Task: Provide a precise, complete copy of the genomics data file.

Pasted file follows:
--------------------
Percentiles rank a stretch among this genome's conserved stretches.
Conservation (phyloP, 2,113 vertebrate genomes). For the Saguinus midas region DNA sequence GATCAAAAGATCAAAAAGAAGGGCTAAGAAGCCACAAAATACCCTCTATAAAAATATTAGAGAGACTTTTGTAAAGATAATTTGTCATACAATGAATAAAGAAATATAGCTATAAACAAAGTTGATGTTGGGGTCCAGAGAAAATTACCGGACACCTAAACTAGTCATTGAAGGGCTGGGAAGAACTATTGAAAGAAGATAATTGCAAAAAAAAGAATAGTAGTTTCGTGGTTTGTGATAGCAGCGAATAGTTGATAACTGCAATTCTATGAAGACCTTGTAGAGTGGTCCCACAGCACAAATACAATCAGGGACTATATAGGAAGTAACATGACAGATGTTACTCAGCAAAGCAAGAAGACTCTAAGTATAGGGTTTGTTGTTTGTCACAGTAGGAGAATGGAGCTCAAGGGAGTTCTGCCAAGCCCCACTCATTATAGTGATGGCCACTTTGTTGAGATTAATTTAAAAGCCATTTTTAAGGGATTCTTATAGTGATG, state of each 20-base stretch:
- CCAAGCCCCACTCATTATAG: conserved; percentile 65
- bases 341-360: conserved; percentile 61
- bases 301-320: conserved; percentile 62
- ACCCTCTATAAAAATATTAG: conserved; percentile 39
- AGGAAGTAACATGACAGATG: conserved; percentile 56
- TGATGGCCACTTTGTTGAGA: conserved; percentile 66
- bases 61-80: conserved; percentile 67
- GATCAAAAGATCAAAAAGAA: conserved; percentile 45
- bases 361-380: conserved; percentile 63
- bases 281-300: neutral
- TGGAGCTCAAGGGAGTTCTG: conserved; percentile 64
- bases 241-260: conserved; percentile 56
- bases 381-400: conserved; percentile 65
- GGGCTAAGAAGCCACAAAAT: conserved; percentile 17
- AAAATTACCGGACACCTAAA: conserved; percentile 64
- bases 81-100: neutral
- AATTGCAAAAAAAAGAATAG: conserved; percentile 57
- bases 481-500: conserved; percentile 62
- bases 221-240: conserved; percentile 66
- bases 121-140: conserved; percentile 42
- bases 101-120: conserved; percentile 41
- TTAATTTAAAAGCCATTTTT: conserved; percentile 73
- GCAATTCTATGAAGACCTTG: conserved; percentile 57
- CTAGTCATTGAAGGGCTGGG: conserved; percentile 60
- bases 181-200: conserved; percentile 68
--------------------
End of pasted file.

Percentiles rank a stretch among this genome's conserved stretches.
Conservation (phyloP, 2,113 vertebrate genomes). For the Saguinus midas region DNA sequence GATCAAAAGATCAAAAAGAAGGGCTAAGAAGCCACAAAATACCCTCTATAAAAATATTAGAGAGACTTTTGTAAAGATAATTTGTCATACAATGAATAAAGAAATATAGCTATAAACAAAGTTGATGTTGGGGTCCAGAGAAAATTACCGGACACCTAAACTAGTCATTGAAGGGCTGGGAAGAACTATTGAAAGAAGATAATTGCAAAAAAAAGAATAGTAGTTTCGTGGTTTGTGATAGCAGCGAATAGTTGATAACTGCAATTCTATGAAGACCTTGTAGAGTGGTCCCACAGCACAAATACAATCAGGGACTATATAGGAAGTAACATGACAGATGTTACTCAGCAAAGCAAGAAGACTCTAAGTATAGGGTTTGTTGTTTGTCACAGTAGGAGAATGGAGCTCAAGGGAGTTCTGCCAAGCCCCACTCATTATAGTGATGGCCACTTTGTTGAGATTAATTTAAAAGCCATTTTTAAGGGATTCTTATAGTGATG, state of each 20-base stretch:
- CCAAGCCCCACTCATTATAG: conserved; percentile 65
- bases 341-360: conserved; percentile 61
- bases 301-320: conserved; percentile 62
- ACCCTCTATAAAAATATTAG: conserved; percentile 39
- AGGAAGTAACATGACAGATG: conserved; percentile 56
- TGATGGCCACTTTGTTGAGA: conserved; percentile 66
- bases 61-80: conserved; percentile 67
- GATCAAAAGATCAAAAAGAA: conserved; percentile 45
- bases 361-380: conserved; percentile 63
- bases 281-300: neutral
- TGGAGCTCAAGGGAGTTCTG: conserved; percentile 64
- bases 241-260: conserved; percentile 56
- bases 381-400: conserved; percentile 65
- GGGCTAAGAAGCCACAAAAT: conserved; percentile 17
- AAAATTACCGGACACCTAAA: conserved; percentile 64
- bases 81-100: neutral
- AATTGCAAAAAAAAGAATAG: conserved; percentile 57
- bases 481-500: conserved; percentile 62
- bases 221-240: conserved; percentile 66
- bases 121-140: conserved; percentile 42
- bases 101-120: conserved; percentile 41
- TTAATTTAAAAGCCATTTTT: conserved; percentile 73
- GCAATTCTATGAAGACCTTG: conserved; percentile 57
- CTAGTCATTGAAGGGCTGGG: conserved; percentile 60
- bases 181-200: conserved; percentile 68